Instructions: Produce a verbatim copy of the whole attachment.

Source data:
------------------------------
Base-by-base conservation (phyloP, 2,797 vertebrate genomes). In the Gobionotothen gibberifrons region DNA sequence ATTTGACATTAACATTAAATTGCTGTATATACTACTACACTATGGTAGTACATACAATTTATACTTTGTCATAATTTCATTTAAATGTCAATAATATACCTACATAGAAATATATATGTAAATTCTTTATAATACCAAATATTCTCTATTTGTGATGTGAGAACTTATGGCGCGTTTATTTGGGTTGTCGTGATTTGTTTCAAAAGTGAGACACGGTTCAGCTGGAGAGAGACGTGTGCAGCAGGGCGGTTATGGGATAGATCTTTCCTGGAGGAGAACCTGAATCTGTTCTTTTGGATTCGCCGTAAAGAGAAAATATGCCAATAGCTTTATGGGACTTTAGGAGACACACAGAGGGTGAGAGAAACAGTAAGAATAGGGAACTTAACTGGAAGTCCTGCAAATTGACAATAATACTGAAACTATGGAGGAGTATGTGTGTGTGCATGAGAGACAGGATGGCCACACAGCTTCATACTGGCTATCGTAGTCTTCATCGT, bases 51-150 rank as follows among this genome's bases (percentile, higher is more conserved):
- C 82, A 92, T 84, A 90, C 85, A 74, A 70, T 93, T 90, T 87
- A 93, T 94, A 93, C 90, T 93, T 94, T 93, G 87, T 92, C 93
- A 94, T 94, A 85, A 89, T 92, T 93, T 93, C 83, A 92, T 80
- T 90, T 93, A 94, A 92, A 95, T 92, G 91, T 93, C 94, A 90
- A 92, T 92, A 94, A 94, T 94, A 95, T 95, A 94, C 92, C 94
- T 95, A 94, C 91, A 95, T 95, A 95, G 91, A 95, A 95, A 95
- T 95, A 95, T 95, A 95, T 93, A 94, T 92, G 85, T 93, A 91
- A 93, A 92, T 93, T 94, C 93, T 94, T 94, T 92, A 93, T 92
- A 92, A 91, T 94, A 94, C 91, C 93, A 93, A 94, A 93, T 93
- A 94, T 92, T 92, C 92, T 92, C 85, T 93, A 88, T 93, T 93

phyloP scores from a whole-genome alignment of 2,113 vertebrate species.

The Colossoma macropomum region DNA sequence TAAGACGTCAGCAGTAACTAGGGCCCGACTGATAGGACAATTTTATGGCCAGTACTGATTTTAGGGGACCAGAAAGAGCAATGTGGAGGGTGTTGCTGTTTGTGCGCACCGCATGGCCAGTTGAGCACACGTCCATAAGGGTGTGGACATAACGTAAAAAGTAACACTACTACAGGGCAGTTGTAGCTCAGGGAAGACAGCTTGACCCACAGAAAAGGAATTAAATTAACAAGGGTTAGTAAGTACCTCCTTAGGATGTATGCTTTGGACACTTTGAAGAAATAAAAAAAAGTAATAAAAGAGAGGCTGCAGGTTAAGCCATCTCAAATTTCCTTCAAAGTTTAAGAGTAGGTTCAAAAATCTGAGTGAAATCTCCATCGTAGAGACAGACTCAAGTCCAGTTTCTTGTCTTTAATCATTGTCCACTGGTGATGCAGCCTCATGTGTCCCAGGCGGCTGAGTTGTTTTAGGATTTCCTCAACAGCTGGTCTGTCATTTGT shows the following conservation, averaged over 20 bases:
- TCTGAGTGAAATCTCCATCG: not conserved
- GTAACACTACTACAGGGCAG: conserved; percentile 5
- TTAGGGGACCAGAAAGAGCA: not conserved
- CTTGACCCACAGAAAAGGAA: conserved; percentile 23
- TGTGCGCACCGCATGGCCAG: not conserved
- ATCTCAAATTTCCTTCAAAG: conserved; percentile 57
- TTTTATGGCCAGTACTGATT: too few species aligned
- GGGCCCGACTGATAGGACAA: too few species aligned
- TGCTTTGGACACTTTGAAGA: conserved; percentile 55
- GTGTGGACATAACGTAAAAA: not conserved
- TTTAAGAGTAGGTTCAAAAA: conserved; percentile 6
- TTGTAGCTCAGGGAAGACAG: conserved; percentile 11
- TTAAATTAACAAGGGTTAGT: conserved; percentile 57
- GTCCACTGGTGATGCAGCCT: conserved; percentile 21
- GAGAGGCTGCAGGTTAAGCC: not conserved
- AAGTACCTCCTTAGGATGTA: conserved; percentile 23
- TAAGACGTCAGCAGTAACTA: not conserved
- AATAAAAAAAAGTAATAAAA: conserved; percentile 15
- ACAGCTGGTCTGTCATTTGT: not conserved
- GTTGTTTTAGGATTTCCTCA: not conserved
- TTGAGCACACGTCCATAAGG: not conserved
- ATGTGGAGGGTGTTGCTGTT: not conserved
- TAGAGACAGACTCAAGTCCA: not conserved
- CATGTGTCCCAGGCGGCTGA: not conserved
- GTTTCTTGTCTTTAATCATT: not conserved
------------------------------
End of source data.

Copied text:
Base-by-base conservation (phyloP, 2,797 vertebrate genomes). In the Gobionotothen gibberifrons region DNA sequence ATTTGACATTAACATTAAATTGCTGTATATACTACTACACTATGGTAGTACATACAATTTATACTTTGTCATAATTTCATTTAAATGTCAATAATATACCTACATAGAAATATATATGTAAATTCTTTATAATACCAAATATTCTCTATTTGTGATGTGAGAACTTATGGCGCGTTTATTTGGGTTGTCGTGATTTGTTTCAAAAGTGAGACACGGTTCAGCTGGAGAGAGACGTGTGCAGCAGGGCGGTTATGGGATAGATCTTTCCTGGAGGAGAACCTGAATCTGTTCTTTTGGATTCGCCGTAAAGAGAAAATATGCCAATAGCTTTATGGGACTTTAGGAGACACACAGAGGGTGAGAGAAACAGTAAGAATAGGGAACTTAACTGGAAGTCCTGCAAATTGACAATAATACTGAAACTATGGAGGAGTATGTGTGTGTGCATGAGAGACAGGATGGCCACACAGCTTCATACTGGCTATCGTAGTCTTCATCGT, bases 51-150 rank as follows among this genome's bases (percentile, higher is more conserved):
- C 82, A 92, T 84, A 90, C 85, A 74, A 70, T 93, T 90, T 87
- A 93, T 94, A 93, C 90, T 93, T 94, T 93, G 87, T 92, C 93
- A 94, T 94, A 85, A 89, T 92, T 93, T 93, C 83, A 92, T 80
- T 90, T 93, A 94, A 92, A 95, T 92, G 91, T 93, C 94, A 90
- A 92, T 92, A 94, A 94, T 94, A 95, T 95, A 94, C 92, C 94
- T 95, A 94, C 91, A 95, T 95, A 95, G 91, A 95, A 95, A 95
- T 95, A 95, T 95, A 95, T 93, A 94, T 92, G 85, T 93, A 91
- A 93, A 92, T 93, T 94, C 93, T 94, T 94, T 92, A 93, T 92
- A 92, A 91, T 94, A 94, C 91, C 93, A 93, A 94, A 93, T 93
- A 94, T 92, T 92, C 92, T 92, C 85, T 93, A 88, T 93, T 93

phyloP scores from a whole-genome alignment of 2,113 vertebrate species.

The Colossoma macropomum region DNA sequence TAAGACGTCAGCAGTAACTAGGGCCCGACTGATAGGACAATTTTATGGCCAGTACTGATTTTAGGGGACCAGAAAGAGCAATGTGGAGGGTGTTGCTGTTTGTGCGCACCGCATGGCCAGTTGAGCACACGTCCATAAGGGTGTGGACATAACGTAAAAAGTAACACTACTACAGGGCAGTTGTAGCTCAGGGAAGACAGCTTGACCCACAGAAAAGGAATTAAATTAACAAGGGTTAGTAAGTACCTCCTTAGGATGTATGCTTTGGACACTTTGAAGAAATAAAAAAAAGTAATAAAAGAGAGGCTGCAGGTTAAGCCATCTCAAATTTCCTTCAAAGTTTAAGAGTAGGTTCAAAAATCTGAGTGAAATCTCCATCGTAGAGACAGACTCAAGTCCAGTTTCTTGTCTTTAATCATTGTCCACTGGTGATGCAGCCTCATGTGTCCCAGGCGGCTGAGTTGTTTTAGGATTTCCTCAACAGCTGGTCTGTCATTTGT shows the following conservation, averaged over 20 bases:
- TCTGAGTGAAATCTCCATCG: not conserved
- GTAACACTACTACAGGGCAG: conserved; percentile 5
- TTAGGGGACCAGAAAGAGCA: not conserved
- CTTGACCCACAGAAAAGGAA: conserved; percentile 23
- TGTGCGCACCGCATGGCCAG: not conserved
- ATCTCAAATTTCCTTCAAAG: conserved; percentile 57
- TTTTATGGCCAGTACTGATT: too few species aligned
- GGGCCCGACTGATAGGACAA: too few species aligned
- TGCTTTGGACACTTTGAAGA: conserved; percentile 55
- GTGTGGACATAACGTAAAAA: not conserved
- TTTAAGAGTAGGTTCAAAAA: conserved; percentile 6
- TTGTAGCTCAGGGAAGACAG: conserved; percentile 11
- TTAAATTAACAAGGGTTAGT: conserved; percentile 57
- GTCCACTGGTGATGCAGCCT: conserved; percentile 21
- GAGAGGCTGCAGGTTAAGCC: not conserved
- AAGTACCTCCTTAGGATGTA: conserved; percentile 23
- TAAGACGTCAGCAGTAACTA: not conserved
- AATAAAAAAAAGTAATAAAA: conserved; percentile 15
- ACAGCTGGTCTGTCATTTGT: not conserved
- GTTGTTTTAGGATTTCCTCA: not conserved
- TTGAGCACACGTCCATAAGG: not conserved
- ATGTGGAGGGTGTTGCTGTT: not conserved
- TAGAGACAGACTCAAGTCCA: not conserved
- CATGTGTCCCAGGCGGCTGA: not conserved
- GTTTCTTGTCTTTAATCATT: not conserved